Islamic bonds slumped in November, snapping a five-month rally, as concern Europe’s debt crisis will spread reduced demand for higher-yielding assets in emerging markets.
Average yields on sukuk climbed 19 basis points, or 0.19 percentage point, in November to 5.04 percent, the highest level in two months, according to the HSBC/NASDAQ Dubai US Dollar Sukuk Index. Yields had dropped 194 basis points from May 31 until the end of October. The extra yield investors demand to hold non-Islamic emerging-market debt instead of U.S. Treasuries rose 22 basis points in the month to 267, according to JPMorgan Chase & Co.’s EMBI+ Index.
“The sukuk market doesn’t work in isolation,” Scott Lim, chief executive officer at Kuala Lumpur-based MIDF Amanah Asset Management Bhd., who oversees the equivalent of $670 million of assets, said in an interview Nov. 26. “Europe is having too many structural problems and this is only the beginning. It is going to be challenging for the bond market.”
The declines pared gains this year for Islamic bonds to 11.2 percent, compared with a 13.3 percent advance for debt in JPMorgan’s EMBI Global Diversified Index.
Ireland agreed over the weekend to an 85 billion euro ($112 billion) aid package from European governments to help shore up its banking system. Yields on Portugal and Spain’s 10-year government debt climbed to records this month on speculation those countries will follow Ireland in seeking a financial bailout.
Investor demand for the safety of German debt drove the extra yield investors demand to hold Portugal’s 10-year bonds over bunds to an all-time high of 460 points on Nov. 11. Spain’s premium widened to 286 points today, according to data compiled by Bloomberg. The difference between the average yield for sukuk and the London interbank offered rate narrowed 12 basis points in November to 349 basis points, according to the HSBC/NASDAQ Dubai US Dollar Sukuk Index.
“When looking at the euro-zone challenges, it is of course easy to see the gravitation of capital towards the safe havens,” Rafael Martinez Dalmau, the Singapore-based head of Shariah-compliant portfolio management at BNP Paribas, wrote in an e-mailed reply to questions on Nov. 29. “While the markets may suffer sporadic bouts of volatility, further gains in sukuk are likely to continue, albeit at a slower pace from what we have seen in the last few months.”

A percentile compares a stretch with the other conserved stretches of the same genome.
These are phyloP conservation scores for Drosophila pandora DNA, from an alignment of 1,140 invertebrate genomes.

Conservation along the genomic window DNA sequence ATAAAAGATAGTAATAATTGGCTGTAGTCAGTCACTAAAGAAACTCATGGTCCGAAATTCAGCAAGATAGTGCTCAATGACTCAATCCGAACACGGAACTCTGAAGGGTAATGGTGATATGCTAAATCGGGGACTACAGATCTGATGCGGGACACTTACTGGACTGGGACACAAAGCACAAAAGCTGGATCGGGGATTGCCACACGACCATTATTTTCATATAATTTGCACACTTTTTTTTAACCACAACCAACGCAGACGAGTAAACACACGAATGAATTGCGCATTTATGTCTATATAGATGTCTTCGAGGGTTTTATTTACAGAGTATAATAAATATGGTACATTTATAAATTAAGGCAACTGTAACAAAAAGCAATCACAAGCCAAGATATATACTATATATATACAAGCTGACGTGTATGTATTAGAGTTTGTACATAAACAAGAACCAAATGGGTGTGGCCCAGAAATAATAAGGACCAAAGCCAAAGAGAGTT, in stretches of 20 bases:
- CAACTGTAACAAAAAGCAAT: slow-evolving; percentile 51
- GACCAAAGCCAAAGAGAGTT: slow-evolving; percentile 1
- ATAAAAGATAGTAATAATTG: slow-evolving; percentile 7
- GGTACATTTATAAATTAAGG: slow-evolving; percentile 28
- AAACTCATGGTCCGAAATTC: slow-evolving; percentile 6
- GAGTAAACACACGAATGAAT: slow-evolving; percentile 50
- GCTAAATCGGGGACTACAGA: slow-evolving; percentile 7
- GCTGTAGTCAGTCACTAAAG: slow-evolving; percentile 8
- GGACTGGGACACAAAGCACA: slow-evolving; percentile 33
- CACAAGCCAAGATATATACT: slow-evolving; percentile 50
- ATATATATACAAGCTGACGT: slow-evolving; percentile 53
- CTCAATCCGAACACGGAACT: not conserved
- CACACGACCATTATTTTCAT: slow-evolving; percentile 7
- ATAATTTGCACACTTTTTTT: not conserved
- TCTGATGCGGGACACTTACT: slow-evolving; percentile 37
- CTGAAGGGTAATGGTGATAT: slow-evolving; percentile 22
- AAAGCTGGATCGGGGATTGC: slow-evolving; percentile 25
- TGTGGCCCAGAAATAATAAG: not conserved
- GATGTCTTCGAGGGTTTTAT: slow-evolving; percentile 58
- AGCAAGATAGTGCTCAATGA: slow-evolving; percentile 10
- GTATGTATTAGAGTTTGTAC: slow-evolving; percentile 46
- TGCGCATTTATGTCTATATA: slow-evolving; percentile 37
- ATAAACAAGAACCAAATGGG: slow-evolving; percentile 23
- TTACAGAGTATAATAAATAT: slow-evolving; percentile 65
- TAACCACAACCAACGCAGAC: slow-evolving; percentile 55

The yield on Malaysia’s 3.928 percent Islamic note due June 2015 fell three basis points to 2.87 percent today and climbed 38 basis points in November, according to prices provided by Royal Bank of Scotland Group. It has advanced 54 basis points from a record low of 2.33 percent on Nov. 4. The difference in yield between Dubai’s notes and Malaysia’s shrank three basis points today and narrowed 15 basis points this month to 379.
Sales of Shariah-compliant bonds, which pay returns on assets to comply with Islam’s ban on interest, have slumped 31 percent this year to $13.7 billion as debt restructurings and falling property prices in the Middle East hurt investor confidence. They reached a record $31 billion in 2007.
Sukuk offerings are likely to pick up next year as growth in Asia and the Persian Gulf continues to outpace Europe and the U.S., Dalmau wrote.
Asia’s developing economies will expand 8.4 percent in 2011, compared with 2.2 percent growth in advanced countries, the International Monetary Fund forecast on Oct. 6. Economies in the Middle East and North Africa will grow 5.1 percent next year, the IMF estimates.
Dubai’s government hired CIMB Investment Bank Bhd., a Kuala Lumpur-based unit of CIMB Group Holdings Bhd., as a lead manager to sell between $1 billion and $1.5 billion of sukuk, a person with knowledge of the plan said Nov. 24. Malaysian Prime Minister Najib Razak said Oct. 26 the Dubai Department of Finance is proposing a multi-currency sukuk program.
National Commercial Bank, Saudi Arabia’s largest lender, plans to sell its first Islamic bond in the second quarter of 2011, Abdulrazzak Elkhraijy, executive vice president and head of the Islamic banking development group, said in an interview in Manama, Bahrain, on Nov. 22.
“We do not expect new sukuk issuance to be affected only because the market is in a corrective phase,” BNP Paribas’ Rafael said.